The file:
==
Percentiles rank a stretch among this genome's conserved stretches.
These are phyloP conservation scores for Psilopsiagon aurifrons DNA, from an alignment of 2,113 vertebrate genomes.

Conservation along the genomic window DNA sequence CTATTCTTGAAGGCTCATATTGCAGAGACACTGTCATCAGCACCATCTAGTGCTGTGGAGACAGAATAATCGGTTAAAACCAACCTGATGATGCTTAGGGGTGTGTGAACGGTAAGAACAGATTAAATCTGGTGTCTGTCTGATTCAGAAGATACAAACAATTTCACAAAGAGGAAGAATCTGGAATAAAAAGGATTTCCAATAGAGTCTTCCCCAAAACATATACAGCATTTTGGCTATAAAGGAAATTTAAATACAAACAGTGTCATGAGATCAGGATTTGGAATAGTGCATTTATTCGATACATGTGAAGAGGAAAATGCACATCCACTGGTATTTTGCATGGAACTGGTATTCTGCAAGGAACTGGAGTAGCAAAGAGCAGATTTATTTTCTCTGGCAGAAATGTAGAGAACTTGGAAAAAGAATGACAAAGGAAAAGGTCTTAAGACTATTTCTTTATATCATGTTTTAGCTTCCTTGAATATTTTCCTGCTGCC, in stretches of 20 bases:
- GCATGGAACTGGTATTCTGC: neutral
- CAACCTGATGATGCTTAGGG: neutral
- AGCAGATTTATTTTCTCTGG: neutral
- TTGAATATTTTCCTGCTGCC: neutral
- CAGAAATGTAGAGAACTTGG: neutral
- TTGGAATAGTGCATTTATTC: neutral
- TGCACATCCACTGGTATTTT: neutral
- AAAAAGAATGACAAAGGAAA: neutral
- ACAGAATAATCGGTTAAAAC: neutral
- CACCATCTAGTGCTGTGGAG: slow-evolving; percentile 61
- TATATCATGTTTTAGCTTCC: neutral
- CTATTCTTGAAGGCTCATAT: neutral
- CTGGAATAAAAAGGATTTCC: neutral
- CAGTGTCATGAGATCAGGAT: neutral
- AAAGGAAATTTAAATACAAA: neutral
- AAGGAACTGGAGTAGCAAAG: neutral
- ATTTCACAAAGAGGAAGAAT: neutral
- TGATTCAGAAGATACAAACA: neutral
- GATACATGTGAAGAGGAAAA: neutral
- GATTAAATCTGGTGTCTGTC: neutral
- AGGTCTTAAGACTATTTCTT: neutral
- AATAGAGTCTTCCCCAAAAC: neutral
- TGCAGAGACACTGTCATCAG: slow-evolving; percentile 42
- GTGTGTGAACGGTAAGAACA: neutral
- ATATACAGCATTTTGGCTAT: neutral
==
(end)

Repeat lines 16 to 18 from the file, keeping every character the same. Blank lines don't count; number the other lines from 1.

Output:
- CTGGAATAAAAAGGATTTCC: neutral
- CAGTGTCATGAGATCAGGAT: neutral
- AAAGGAAATTTAAATACAAA: neutral